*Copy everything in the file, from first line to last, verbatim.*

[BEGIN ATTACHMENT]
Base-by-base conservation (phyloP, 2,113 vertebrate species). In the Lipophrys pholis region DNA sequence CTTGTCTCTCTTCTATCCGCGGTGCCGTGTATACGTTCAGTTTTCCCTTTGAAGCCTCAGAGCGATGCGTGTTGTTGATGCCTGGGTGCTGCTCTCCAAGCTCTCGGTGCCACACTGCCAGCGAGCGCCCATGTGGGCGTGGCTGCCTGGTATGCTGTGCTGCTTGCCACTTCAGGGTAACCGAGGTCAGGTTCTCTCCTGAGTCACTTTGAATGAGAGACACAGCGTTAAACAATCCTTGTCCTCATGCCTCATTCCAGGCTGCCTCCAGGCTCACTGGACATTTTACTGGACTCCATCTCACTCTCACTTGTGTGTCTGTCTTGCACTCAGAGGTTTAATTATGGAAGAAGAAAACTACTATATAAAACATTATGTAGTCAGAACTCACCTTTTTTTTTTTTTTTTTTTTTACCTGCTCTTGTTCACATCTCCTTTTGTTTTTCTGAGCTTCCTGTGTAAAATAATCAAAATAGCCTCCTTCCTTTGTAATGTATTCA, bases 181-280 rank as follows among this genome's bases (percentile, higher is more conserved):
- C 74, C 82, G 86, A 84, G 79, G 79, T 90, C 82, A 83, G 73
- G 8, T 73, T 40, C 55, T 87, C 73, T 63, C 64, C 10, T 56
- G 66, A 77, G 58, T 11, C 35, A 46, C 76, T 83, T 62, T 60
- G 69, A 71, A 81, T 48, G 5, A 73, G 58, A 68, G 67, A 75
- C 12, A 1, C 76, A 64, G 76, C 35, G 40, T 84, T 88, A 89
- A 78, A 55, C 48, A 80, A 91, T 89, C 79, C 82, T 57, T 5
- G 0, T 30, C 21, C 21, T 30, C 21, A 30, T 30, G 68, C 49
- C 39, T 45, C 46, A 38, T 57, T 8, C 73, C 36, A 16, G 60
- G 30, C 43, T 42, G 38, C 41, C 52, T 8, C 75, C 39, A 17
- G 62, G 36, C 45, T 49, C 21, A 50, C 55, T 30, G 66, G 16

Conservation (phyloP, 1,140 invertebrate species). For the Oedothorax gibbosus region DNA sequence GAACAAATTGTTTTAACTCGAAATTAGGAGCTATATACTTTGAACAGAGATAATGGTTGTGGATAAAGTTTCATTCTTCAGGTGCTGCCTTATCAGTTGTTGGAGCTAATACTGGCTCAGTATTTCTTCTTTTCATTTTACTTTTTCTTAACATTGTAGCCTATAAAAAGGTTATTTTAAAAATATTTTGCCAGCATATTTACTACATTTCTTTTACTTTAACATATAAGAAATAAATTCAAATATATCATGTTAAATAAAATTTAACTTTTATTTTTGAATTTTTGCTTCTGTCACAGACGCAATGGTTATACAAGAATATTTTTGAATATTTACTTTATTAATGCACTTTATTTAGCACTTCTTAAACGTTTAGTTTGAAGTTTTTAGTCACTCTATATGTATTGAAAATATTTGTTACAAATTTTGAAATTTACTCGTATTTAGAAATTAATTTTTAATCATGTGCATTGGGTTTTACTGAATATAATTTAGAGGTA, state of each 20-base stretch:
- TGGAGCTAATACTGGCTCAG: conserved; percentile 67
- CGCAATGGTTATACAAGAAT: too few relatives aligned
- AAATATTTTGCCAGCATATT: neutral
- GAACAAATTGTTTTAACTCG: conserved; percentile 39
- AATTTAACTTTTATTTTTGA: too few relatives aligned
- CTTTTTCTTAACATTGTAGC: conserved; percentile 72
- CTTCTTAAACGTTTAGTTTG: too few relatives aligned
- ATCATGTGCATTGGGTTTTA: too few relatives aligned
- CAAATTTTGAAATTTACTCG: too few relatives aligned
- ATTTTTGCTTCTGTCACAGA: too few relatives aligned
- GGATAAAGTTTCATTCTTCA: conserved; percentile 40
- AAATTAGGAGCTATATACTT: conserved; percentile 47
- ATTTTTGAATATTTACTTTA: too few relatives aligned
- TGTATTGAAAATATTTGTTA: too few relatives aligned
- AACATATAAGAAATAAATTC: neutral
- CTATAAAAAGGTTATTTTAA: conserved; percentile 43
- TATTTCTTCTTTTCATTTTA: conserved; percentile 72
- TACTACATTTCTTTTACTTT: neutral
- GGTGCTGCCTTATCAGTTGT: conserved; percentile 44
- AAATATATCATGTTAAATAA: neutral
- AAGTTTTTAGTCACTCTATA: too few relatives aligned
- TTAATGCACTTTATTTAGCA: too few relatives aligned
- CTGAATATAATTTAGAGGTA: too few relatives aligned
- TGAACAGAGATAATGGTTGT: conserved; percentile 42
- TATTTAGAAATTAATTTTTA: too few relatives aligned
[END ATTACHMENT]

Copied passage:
Base-by-base conservation (phyloP, 2,113 vertebrate species). In the Lipophrys pholis region DNA sequence CTTGTCTCTCTTCTATCCGCGGTGCCGTGTATACGTTCAGTTTTCCCTTTGAAGCCTCAGAGCGATGCGTGTTGTTGATGCCTGGGTGCTGCTCTCCAAGCTCTCGGTGCCACACTGCCAGCGAGCGCCCATGTGGGCGTGGCTGCCTGGTATGCTGTGCTGCTTGCCACTTCAGGGTAACCGAGGTCAGGTTCTCTCCTGAGTCACTTTGAATGAGAGACACAGCGTTAAACAATCCTTGTCCTCATGCCTCATTCCAGGCTGCCTCCAGGCTCACTGGACATTTTACTGGACTCCATCTCACTCTCACTTGTGTGTCTGTCTTGCACTCAGAGGTTTAATTATGGAAGAAGAAAACTACTATATAAAACATTATGTAGTCAGAACTCACCTTTTTTTTTTTTTTTTTTTTTACCTGCTCTTGTTCACATCTCCTTTTGTTTTTCTGAGCTTCCTGTGTAAAATAATCAAAATAGCCTCCTTCCTTTGTAATGTATTCA, bases 181-280 rank as follows among this genome's bases (percentile, higher is more conserved):
- C 74, C 82, G 86, A 84, G 79, G 79, T 90, C 82, A 83, G 73
- G 8, T 73, T 40, C 55, T 87, C 73, T 63, C 64, C 10, T 56
- G 66, A 77, G 58, T 11, C 35, A 46, C 76, T 83, T 62, T 60
- G 69, A 71, A 81, T 48, G 5, A 73, G 58, A 68, G 67, A 75
- C 12, A 1, C 76, A 64, G 76, C 35, G 40, T 84, T 88, A 89
- A 78, A 55, C 48, A 80, A 91, T 89, C 79, C 82, T 57, T 5
- G 0, T 30, C 21, C 21, T 30, C 21, A 30, T 30, G 68, C 49
- C 39, T 45, C 46, A 38, T 57, T 8, C 73, C 36, A 16, G 60
- G 30, C 43, T 42, G 38, C 41, C 52, T 8, C 75, C 39, A 17
- G 62, G 36, C 45, T 49, C 21, A 50, C 55, T 30, G 66, G 16

Conservation (phyloP, 1,140 invertebrate species). For the Oedothorax gibbosus region DNA sequence GAACAAATTGTTTTAACTCGAAATTAGGAGCTATATACTTTGAACAGAGATAATGGTTGTGGATAAAGTTTCATTCTTCAGGTGCTGCCTTATCAGTTGTTGGAGCTAATACTGGCTCAGTATTTCTTCTTTTCATTTTACTTTTTCTTAACATTGTAGCCTATAAAAAGGTTATTTTAAAAATATTTTGCCAGCATATTTACTACATTTCTTTTACTTTAACATATAAGAAATAAATTCAAATATATCATGTTAAATAAAATTTAACTTTTATTTTTGAATTTTTGCTTCTGTCACAGACGCAATGGTTATACAAGAATATTTTTGAATATTTACTTTATTAATGCACTTTATTTAGCACTTCTTAAACGTTTAGTTTGAAGTTTTTAGTCACTCTATATGTATTGAAAATATTTGTTACAAATTTTGAAATTTACTCGTATTTAGAAATTAATTTTTAATCATGTGCATTGGGTTTTACTGAATATAATTTAGAGGTA, state of each 20-base stretch:
- TGGAGCTAATACTGGCTCAG: conserved; percentile 67
- CGCAATGGTTATACAAGAAT: too few relatives aligned
- AAATATTTTGCCAGCATATT: neutral
- GAACAAATTGTTTTAACTCG: conserved; percentile 39
- AATTTAACTTTTATTTTTGA: too few relatives aligned
- CTTTTTCTTAACATTGTAGC: conserved; percentile 72
- CTTCTTAAACGTTTAGTTTG: too few relatives aligned
- ATCATGTGCATTGGGTTTTA: too few relatives aligned
- CAAATTTTGAAATTTACTCG: too few relatives aligned
- ATTTTTGCTTCTGTCACAGA: too few relatives aligned
- GGATAAAGTTTCATTCTTCA: conserved; percentile 40
- AAATTAGGAGCTATATACTT: conserved; percentile 47
- ATTTTTGAATATTTACTTTA: too few relatives aligned
- TGTATTGAAAATATTTGTTA: too few relatives aligned
- AACATATAAGAAATAAATTC: neutral
- CTATAAAAAGGTTATTTTAA: conserved; percentile 43
- TATTTCTTCTTTTCATTTTA: conserved; percentile 72
- TACTACATTTCTTTTACTTT: neutral
- GGTGCTGCCTTATCAGTTGT: conserved; percentile 44
- AAATATATCATGTTAAATAA: neutral
- AAGTTTTTAGTCACTCTATA: too few relatives aligned
- TTAATGCACTTTATTTAGCA: too few relatives aligned
- CTGAATATAATTTAGAGGTA: too few relatives aligned
- TGAACAGAGATAATGGTTGT: conserved; percentile 42
- TATTTAGAAATTAATTTTTA: too few relatives aligned